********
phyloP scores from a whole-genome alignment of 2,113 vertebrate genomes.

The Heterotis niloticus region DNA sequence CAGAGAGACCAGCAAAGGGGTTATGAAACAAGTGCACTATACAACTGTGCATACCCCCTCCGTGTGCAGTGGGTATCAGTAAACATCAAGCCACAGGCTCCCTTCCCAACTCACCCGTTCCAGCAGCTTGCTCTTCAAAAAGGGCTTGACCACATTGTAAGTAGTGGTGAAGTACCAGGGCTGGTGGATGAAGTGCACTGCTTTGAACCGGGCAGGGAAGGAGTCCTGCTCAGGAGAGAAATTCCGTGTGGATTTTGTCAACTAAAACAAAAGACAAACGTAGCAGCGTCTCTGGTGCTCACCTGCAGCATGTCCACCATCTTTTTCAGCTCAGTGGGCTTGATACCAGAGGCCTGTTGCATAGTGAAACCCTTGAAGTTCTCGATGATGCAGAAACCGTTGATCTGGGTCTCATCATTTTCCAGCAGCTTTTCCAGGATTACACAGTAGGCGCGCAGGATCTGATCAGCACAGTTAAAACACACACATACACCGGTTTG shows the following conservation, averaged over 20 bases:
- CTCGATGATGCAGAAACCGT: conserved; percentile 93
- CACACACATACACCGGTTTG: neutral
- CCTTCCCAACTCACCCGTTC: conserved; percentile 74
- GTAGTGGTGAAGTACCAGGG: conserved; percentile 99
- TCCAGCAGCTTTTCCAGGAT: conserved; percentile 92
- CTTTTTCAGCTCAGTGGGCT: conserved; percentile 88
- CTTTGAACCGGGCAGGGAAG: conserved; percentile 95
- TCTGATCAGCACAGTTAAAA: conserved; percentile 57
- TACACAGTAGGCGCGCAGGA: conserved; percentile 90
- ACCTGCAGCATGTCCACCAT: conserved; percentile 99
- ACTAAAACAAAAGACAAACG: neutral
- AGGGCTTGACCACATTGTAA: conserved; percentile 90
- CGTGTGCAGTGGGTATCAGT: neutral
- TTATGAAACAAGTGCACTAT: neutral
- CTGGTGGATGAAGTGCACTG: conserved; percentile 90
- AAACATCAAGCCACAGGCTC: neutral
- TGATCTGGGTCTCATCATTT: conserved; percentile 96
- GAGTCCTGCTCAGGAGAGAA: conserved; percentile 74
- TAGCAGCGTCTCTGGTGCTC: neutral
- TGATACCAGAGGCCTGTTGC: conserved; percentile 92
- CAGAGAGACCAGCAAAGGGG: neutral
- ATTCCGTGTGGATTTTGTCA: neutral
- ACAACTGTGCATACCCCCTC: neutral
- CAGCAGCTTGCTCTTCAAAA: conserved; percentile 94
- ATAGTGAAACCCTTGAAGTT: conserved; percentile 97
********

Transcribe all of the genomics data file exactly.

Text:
phyloP scores from a whole-genome alignment of 2,113 vertebrate genomes.

The Heterotis niloticus region DNA sequence CAGAGAGACCAGCAAAGGGGTTATGAAACAAGTGCACTATACAACTGTGCATACCCCCTCCGTGTGCAGTGGGTATCAGTAAACATCAAGCCACAGGCTCCCTTCCCAACTCACCCGTTCCAGCAGCTTGCTCTTCAAAAAGGGCTTGACCACATTGTAAGTAGTGGTGAAGTACCAGGGCTGGTGGATGAAGTGCACTGCTTTGAACCGGGCAGGGAAGGAGTCCTGCTCAGGAGAGAAATTCCGTGTGGATTTTGTCAACTAAAACAAAAGACAAACGTAGCAGCGTCTCTGGTGCTCACCTGCAGCATGTCCACCATCTTTTTCAGCTCAGTGGGCTTGATACCAGAGGCCTGTTGCATAGTGAAACCCTTGAAGTTCTCGATGATGCAGAAACCGTTGATCTGGGTCTCATCATTTTCCAGCAGCTTTTCCAGGATTACACAGTAGGCGCGCAGGATCTGATCAGCACAGTTAAAACACACACATACACCGGTTTG shows the following conservation, averaged over 20 bases:
- CTCGATGATGCAGAAACCGT: conserved; percentile 93
- CACACACATACACCGGTTTG: neutral
- CCTTCCCAACTCACCCGTTC: conserved; percentile 74
- GTAGTGGTGAAGTACCAGGG: conserved; percentile 99
- TCCAGCAGCTTTTCCAGGAT: conserved; percentile 92
- CTTTTTCAGCTCAGTGGGCT: conserved; percentile 88
- CTTTGAACCGGGCAGGGAAG: conserved; percentile 95
- TCTGATCAGCACAGTTAAAA: conserved; percentile 57
- TACACAGTAGGCGCGCAGGA: conserved; percentile 90
- ACCTGCAGCATGTCCACCAT: conserved; percentile 99
- ACTAAAACAAAAGACAAACG: neutral
- AGGGCTTGACCACATTGTAA: conserved; percentile 90
- CGTGTGCAGTGGGTATCAGT: neutral
- TTATGAAACAAGTGCACTAT: neutral
- CTGGTGGATGAAGTGCACTG: conserved; percentile 90
- AAACATCAAGCCACAGGCTC: neutral
- TGATCTGGGTCTCATCATTT: conserved; percentile 96
- GAGTCCTGCTCAGGAGAGAA: conserved; percentile 74
- TAGCAGCGTCTCTGGTGCTC: neutral
- TGATACCAGAGGCCTGTTGC: conserved; percentile 92
- CAGAGAGACCAGCAAAGGGG: neutral
- ATTCCGTGTGGATTTTGTCA: neutral
- ACAACTGTGCATACCCCCTC: neutral
- CAGCAGCTTGCTCTTCAAAA: conserved; percentile 94
- ATAGTGAAACCCTTGAAGTT: conserved; percentile 97